So I took my partner at work. He's tall, he's imposing looking. Firearm or not, he'd keep me from being made into a vest,
When we showed up, the truck was in the driveway. Clean as a whistle, camping shell COVERED in Grateful Dead stickers. The seller was a "deadhead".
I could almost picture how this was going to go. . .
The fellow came out, long hair, clean clothes, and as nice as good be. I asked him if he'd come down $500 to $3000 and he said "well, no, you see I had this drug deal go bad and I need the bucks".
My partner is trying not to smile. I'm picturing all the marijuana seeds that are probably in the carpet of this thing, but it's really in good shape and I had $3000.
Suddenly the guy REALLY looks at us. Let's see, clean cut, toned arms, white starched shirts, blue pants, dark sunglasses (that fashion sense that just screams Academy) and gets this sort of panicked look on his face.
"uh. . oh, .are you guys. . COPS?
"Mister", I said. "I'm just a nice gal looking for a cheap truck".
I got it for $3000. No seeds, it ran like a top and with the stickers on there, I'd get lots of waves from people who looked like the name on their birth certificate really was "Flower" or "Moonbeam".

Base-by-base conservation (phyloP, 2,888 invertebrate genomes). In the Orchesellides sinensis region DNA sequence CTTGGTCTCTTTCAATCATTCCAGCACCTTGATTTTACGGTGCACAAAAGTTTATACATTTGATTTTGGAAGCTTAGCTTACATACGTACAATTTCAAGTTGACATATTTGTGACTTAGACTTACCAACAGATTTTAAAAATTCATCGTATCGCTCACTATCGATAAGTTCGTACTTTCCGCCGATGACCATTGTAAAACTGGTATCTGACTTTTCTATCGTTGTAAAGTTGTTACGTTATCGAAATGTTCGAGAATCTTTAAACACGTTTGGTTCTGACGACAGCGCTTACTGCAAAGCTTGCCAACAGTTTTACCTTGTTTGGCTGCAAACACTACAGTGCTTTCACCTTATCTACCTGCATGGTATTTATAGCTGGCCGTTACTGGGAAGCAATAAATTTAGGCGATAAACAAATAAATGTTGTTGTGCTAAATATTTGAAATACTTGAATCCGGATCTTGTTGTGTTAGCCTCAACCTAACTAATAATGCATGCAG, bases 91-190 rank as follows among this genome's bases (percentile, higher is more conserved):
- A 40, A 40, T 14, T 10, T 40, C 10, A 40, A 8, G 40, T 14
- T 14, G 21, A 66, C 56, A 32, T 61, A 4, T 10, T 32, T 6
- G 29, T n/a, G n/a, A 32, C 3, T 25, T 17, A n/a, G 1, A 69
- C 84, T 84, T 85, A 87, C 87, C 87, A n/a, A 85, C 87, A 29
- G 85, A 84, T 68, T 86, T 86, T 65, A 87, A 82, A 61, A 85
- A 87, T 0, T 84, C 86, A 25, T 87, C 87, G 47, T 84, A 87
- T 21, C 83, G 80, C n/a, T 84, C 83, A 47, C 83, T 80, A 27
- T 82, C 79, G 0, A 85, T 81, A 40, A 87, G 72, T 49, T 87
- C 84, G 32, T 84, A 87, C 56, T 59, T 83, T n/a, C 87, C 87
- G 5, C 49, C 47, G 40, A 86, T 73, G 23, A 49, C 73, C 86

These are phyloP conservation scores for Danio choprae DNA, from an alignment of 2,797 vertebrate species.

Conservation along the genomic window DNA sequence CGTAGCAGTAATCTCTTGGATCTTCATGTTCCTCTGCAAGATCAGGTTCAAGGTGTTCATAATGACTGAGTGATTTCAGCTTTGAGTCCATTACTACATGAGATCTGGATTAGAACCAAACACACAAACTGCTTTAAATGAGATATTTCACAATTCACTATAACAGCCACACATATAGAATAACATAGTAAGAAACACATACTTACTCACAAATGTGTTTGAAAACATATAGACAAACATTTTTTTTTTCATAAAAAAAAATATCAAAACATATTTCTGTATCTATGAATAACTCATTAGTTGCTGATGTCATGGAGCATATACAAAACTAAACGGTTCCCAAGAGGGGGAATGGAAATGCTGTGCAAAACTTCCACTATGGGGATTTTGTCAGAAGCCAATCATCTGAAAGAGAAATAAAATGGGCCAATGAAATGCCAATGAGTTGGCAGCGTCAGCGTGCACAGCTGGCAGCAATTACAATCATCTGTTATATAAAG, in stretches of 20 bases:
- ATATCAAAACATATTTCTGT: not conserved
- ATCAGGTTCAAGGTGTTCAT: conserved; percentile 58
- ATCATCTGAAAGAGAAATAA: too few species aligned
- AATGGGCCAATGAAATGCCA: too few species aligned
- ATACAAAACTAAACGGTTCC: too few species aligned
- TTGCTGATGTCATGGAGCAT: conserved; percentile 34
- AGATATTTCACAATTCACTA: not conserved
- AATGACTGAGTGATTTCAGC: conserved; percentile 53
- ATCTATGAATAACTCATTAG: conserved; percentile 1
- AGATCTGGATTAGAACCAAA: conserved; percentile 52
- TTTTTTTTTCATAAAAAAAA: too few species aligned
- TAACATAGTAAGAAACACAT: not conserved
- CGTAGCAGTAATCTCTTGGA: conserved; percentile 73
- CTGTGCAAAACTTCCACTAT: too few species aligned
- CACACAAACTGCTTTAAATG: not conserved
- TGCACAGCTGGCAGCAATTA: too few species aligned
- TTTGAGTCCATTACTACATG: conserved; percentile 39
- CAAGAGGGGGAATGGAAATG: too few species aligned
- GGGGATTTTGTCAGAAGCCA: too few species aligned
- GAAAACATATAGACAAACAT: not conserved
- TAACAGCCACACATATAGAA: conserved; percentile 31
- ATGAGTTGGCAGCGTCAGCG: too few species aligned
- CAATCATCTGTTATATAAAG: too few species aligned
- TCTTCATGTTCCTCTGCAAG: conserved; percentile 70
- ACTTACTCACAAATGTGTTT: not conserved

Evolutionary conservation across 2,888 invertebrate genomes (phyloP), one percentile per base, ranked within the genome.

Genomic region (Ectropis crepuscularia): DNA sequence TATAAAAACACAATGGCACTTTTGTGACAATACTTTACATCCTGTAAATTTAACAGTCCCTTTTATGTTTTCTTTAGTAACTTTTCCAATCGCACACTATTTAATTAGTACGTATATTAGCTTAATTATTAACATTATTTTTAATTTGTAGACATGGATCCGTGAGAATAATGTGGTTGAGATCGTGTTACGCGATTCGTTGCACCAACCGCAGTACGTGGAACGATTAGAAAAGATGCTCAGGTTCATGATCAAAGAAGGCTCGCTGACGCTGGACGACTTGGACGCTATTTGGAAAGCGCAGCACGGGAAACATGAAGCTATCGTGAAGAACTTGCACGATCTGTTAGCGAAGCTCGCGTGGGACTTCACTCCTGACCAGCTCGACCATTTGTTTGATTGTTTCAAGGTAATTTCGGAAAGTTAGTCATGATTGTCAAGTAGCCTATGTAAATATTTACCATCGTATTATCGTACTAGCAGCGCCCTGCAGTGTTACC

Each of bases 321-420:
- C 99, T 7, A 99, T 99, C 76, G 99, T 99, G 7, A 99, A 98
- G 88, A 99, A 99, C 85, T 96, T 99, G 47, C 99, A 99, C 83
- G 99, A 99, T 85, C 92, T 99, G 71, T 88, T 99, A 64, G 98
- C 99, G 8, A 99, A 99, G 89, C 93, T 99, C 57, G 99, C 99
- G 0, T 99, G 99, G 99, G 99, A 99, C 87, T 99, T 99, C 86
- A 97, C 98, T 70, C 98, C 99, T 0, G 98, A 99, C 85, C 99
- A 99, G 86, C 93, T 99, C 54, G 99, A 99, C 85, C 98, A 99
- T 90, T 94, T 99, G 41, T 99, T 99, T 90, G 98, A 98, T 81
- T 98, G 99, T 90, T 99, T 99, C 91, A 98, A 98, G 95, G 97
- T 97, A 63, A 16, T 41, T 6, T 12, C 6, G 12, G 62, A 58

There were 300,000 miles on it when I finally sold it, still running, still reliable. Best decision I ever made, to purchase that thing, stickers and all.
I've also had some not so good used purchases. The chain saw which made a better door stop, and a used riding mower that liked to fling out its muffler like that whale jumping in that movie. (fly free!!!!)
But there are treasures to be found if you look closely and more so if you look past the shiny new carton, and the fancy sales pitch. Not every one can. I had a guy I'd met once cancel our date when he found out I'd been married. He said "I don't want used". I prefer to think of myself as "pre owned".
We place so much value on the obvious, not seeing past that slight ding or scratch, that may be the best pistol you ever owned. We place too great of value on shiny fresh looks and a catchy marketing slogan until too late, we realize we elected a spokesmodel, not a leader.
Sometimes though, we look deep, look past a little dust, a couple of scars, and start an adventure. It's that giving over to our gut feeling as to the validity of something or someone, that often reaps the most reward. Look in your gun safe. Is what you treasure the newest or the shiniest? That which you prize the most may be that firearm for which the number of deer that had fallen before it were legion,. Your most treasured possession, a weapon in which you knew that the fierce heat of its holding, there in the blaze of a new autumn, would renew you better than that plastic fake camo looking one.
Look to your friends, are the ones you trust with your life, likely to be some 24 year old driving a Lexus or some person your age driving an old truck or Volvo.